The scale of recent and projected building work in China is jaw-dropping, as the China editor of Wallpaper*,Yoko Choy Wai-Ching, relays in her introduction to Beauty and the East. “In the last 70 years, the number of cities in China has risen from less than 60 to 672. By some estimates, almost half of the world’s construction will take place in China in the coming decade.” And that’s in a country which already “builds 22 billion square feet of new floor space each year – if it was laid out flat, that would be 1.3 times the size of the entire footprint of London.” The gestalten title brings to life China’s most forward-thinking architects who are repurposing structures to offer a landscape that is both culturally resonant and sustainable.
Alex Mitchell is a photographer from Toronto, whose work explores the spectrum of Surrealism using an everyday lens. He transforms the mundane, applying a mix of strategic artificial light, rich colours, and a singular point of focus. Close cropping draws attention to material details.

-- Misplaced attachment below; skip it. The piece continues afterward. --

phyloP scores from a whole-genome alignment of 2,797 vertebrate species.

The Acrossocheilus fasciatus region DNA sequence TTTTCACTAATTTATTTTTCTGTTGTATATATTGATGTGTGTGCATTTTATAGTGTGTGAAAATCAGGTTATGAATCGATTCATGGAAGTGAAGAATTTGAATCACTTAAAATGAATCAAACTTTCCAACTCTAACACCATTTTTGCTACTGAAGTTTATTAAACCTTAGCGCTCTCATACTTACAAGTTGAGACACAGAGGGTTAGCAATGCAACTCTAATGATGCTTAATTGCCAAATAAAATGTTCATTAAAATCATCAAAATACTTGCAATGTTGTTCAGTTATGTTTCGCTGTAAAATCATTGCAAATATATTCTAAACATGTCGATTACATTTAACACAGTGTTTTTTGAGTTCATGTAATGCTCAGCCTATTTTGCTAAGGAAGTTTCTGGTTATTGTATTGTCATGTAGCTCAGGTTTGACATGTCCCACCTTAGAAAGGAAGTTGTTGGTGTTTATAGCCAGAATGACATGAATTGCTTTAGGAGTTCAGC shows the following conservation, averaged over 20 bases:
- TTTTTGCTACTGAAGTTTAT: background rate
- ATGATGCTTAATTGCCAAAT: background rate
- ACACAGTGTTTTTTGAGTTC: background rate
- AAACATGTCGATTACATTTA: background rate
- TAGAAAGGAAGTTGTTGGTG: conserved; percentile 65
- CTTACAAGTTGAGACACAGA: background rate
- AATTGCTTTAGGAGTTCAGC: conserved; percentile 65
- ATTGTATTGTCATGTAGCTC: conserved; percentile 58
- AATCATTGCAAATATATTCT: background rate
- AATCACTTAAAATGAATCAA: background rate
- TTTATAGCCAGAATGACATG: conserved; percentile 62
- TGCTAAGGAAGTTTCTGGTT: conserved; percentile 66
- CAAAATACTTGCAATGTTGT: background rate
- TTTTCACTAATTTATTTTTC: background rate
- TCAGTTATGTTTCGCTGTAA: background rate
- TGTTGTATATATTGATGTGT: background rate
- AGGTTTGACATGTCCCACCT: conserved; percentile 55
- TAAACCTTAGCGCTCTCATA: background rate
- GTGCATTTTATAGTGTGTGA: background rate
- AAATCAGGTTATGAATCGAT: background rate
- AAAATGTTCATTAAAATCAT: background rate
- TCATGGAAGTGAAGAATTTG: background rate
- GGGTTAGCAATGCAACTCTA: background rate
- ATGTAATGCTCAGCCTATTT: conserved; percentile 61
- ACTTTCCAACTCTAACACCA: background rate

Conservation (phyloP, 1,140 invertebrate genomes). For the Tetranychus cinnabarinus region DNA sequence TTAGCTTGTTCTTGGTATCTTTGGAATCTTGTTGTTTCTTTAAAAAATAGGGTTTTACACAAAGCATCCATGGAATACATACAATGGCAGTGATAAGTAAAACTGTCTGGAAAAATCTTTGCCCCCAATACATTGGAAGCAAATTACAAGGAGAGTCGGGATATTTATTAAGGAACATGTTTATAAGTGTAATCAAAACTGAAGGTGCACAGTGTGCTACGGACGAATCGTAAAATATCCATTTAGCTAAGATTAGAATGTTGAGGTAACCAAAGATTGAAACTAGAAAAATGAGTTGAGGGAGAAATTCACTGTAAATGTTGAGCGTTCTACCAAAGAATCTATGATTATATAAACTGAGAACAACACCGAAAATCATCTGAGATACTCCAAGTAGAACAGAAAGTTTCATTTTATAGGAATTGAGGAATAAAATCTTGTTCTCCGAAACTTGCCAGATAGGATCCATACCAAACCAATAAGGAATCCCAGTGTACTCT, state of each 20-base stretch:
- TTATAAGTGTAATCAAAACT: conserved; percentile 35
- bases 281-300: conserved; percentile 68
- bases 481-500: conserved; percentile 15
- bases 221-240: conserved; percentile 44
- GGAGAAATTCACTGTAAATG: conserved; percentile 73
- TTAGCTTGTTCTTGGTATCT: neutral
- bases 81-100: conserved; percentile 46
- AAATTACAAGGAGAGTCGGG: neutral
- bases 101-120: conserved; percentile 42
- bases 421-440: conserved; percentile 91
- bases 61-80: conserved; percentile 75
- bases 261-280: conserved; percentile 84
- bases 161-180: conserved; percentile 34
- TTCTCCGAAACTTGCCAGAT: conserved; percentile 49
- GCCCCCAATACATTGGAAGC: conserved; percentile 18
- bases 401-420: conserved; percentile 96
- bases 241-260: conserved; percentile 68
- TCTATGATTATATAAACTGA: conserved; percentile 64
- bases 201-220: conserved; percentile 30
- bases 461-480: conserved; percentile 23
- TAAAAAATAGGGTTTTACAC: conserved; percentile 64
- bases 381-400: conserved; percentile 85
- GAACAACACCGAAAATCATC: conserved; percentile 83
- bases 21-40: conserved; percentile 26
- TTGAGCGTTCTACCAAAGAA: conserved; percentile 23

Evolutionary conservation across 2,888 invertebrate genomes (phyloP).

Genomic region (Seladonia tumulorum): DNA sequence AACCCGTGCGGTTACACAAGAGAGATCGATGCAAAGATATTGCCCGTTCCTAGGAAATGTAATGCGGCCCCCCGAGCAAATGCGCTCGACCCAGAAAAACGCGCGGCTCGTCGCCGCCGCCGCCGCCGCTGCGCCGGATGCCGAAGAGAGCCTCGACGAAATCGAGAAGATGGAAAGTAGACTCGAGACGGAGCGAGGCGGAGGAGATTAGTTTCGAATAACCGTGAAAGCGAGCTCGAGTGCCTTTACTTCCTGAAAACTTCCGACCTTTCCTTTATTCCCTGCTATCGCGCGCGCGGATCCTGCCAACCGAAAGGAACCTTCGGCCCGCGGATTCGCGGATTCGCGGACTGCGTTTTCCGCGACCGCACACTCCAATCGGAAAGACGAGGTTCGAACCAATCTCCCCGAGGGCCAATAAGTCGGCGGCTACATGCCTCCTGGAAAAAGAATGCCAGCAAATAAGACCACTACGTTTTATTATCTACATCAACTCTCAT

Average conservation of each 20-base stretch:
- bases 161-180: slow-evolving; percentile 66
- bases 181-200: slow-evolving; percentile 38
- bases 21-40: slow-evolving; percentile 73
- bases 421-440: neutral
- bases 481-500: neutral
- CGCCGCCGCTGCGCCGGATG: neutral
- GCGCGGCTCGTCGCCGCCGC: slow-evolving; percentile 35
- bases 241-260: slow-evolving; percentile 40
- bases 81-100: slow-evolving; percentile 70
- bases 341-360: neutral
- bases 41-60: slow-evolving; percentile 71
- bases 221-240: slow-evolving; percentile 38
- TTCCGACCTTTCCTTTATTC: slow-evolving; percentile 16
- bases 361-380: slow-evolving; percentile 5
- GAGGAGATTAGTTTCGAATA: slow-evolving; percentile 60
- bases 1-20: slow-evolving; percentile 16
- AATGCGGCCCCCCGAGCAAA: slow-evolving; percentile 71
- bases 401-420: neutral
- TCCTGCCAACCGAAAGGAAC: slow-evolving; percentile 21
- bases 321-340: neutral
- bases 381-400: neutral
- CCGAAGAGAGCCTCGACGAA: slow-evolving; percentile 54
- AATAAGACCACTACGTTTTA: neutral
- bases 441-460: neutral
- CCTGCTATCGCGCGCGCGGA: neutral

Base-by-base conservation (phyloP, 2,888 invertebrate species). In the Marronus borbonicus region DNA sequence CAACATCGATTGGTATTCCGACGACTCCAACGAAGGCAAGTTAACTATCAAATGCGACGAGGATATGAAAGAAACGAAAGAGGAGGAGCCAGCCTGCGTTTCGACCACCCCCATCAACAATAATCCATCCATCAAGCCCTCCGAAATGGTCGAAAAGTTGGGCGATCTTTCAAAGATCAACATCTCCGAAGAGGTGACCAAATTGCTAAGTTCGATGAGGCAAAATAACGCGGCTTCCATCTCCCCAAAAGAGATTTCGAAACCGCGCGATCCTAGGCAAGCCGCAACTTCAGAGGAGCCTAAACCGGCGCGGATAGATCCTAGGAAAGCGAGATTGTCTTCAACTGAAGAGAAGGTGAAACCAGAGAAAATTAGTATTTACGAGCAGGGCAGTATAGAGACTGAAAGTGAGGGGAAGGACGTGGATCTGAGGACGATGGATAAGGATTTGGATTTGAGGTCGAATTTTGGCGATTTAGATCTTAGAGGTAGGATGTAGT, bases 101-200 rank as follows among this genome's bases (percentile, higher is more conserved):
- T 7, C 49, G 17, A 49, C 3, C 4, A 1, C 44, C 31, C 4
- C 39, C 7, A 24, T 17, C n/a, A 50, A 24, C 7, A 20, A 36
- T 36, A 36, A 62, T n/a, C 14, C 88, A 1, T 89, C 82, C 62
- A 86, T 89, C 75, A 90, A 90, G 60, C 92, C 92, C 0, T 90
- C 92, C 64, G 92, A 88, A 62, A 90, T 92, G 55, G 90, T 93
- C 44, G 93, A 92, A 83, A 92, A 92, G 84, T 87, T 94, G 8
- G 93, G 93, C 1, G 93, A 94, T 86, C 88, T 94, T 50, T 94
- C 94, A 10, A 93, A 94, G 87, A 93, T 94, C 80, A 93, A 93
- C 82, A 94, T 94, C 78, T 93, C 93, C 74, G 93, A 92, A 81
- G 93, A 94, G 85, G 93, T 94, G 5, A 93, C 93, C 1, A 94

We also have a spread of some of our favourite photographs over the years, accompanied by text about what makes each image so successful. We look for images that change the way we see the world – inviting viewers to explore a new set of possibilities. How do you take a photograph in an original way? How far can you push the concepts in order to create something that contributes to wider discourse on image-making? Find out more with some of our favourite photographers from over the years.
Our cover photographer, Kriss Munsya was born in the Democratic Republic of Congo and raised in Brussels. Here, nestled within a Euro-centric community, he was confronted with his “differences” early on. Discrimination and violence – experienced in early childhood – left a mark upon the artist, shrouding the construction of an authentic identity, and leaving Munsya distanced from a sense of self. The Eraserseries translates this experience of detachment and disassociation, providing a critical reflection upon internalised structures. It is a story of change and transformation.